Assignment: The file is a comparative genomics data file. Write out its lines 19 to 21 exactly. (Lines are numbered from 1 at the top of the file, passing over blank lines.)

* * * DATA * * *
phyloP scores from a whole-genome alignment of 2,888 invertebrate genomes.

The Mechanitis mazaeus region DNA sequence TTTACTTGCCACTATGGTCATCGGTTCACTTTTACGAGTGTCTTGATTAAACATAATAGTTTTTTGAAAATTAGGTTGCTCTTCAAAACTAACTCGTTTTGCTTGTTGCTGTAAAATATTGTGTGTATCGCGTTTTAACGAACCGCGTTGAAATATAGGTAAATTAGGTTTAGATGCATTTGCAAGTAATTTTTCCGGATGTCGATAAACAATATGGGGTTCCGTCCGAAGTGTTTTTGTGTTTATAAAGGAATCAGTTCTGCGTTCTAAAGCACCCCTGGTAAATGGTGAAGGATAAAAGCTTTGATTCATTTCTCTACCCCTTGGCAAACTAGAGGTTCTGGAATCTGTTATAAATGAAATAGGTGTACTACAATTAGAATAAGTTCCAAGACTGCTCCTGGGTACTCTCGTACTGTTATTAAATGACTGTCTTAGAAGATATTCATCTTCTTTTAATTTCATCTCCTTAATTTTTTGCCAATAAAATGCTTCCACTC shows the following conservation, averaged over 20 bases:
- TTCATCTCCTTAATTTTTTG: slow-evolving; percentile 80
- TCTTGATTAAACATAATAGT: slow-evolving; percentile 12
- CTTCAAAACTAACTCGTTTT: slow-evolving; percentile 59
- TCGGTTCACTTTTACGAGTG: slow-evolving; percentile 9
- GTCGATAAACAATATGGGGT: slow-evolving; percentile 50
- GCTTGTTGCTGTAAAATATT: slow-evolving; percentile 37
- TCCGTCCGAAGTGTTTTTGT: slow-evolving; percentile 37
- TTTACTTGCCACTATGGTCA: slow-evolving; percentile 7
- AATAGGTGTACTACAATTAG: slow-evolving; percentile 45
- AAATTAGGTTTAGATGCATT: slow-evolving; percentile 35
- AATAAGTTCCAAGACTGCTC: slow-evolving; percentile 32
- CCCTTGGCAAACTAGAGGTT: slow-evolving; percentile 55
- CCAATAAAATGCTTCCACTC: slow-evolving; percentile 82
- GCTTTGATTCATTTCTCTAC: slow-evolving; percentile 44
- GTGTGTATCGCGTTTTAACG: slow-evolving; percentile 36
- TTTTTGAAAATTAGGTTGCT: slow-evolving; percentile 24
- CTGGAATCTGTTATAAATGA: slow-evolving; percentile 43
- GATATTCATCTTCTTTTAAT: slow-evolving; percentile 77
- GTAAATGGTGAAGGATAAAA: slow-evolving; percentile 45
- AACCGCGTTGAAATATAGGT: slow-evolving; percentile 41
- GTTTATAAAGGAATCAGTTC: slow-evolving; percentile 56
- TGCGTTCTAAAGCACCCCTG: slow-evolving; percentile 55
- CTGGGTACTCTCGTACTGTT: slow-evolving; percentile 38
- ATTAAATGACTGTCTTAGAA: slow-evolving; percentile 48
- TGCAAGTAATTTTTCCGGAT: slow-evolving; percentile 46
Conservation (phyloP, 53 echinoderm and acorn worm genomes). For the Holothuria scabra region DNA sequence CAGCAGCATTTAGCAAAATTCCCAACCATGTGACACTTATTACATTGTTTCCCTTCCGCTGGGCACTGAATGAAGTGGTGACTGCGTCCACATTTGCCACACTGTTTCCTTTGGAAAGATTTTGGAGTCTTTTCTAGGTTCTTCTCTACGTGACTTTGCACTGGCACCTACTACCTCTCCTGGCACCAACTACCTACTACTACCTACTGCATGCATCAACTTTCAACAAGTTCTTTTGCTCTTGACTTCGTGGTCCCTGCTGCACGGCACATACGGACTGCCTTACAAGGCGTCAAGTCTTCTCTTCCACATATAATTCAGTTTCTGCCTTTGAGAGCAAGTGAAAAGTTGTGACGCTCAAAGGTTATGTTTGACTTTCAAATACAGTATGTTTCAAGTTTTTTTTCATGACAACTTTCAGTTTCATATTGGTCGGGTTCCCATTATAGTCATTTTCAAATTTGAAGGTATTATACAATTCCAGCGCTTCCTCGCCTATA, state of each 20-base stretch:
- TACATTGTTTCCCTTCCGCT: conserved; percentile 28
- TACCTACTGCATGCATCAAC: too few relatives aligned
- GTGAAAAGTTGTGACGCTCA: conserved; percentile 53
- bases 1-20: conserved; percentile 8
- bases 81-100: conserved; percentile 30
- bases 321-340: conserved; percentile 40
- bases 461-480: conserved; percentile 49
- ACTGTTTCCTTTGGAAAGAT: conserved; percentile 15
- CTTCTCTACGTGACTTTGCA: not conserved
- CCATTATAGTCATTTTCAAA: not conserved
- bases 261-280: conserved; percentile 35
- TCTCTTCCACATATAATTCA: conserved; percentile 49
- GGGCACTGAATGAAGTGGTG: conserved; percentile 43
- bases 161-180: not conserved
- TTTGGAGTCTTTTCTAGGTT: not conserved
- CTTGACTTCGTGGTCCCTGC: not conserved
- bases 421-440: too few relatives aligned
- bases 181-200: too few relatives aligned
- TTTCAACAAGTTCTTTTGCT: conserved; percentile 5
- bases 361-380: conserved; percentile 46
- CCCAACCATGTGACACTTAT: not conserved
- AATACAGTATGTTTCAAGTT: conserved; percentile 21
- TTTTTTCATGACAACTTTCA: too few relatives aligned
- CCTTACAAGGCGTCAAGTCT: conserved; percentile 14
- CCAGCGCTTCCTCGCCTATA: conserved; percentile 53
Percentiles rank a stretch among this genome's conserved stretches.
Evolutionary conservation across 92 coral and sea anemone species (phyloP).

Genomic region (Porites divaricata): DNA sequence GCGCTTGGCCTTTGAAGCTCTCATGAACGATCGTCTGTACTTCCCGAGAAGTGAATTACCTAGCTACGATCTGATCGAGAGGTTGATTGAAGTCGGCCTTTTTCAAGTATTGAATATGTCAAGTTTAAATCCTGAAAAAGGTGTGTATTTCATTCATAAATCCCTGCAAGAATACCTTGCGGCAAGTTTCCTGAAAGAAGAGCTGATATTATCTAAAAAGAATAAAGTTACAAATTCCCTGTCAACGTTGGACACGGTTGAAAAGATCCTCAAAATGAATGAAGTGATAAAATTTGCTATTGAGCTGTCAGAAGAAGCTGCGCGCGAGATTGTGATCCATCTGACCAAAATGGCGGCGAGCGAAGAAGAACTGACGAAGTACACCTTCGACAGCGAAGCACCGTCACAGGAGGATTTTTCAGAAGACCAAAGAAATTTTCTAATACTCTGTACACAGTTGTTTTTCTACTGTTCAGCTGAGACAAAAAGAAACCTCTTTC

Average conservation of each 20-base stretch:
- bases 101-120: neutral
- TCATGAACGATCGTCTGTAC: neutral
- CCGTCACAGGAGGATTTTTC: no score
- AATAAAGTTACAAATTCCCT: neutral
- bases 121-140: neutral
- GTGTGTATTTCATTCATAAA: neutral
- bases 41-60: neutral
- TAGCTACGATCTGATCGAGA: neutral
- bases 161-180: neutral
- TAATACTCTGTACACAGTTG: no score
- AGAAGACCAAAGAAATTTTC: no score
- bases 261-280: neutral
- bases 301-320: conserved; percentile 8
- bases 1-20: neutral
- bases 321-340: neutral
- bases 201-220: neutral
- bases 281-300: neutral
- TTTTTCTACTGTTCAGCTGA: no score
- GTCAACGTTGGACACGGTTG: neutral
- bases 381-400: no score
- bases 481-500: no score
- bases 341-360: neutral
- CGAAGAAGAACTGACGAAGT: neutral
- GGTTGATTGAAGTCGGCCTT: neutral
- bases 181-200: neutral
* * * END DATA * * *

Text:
- CTGGAATCTGTTATAAATGA: slow-evolving; percentile 43
- GATATTCATCTTCTTTTAAT: slow-evolving; percentile 77
- GTAAATGGTGAAGGATAAAA: slow-evolving; percentile 45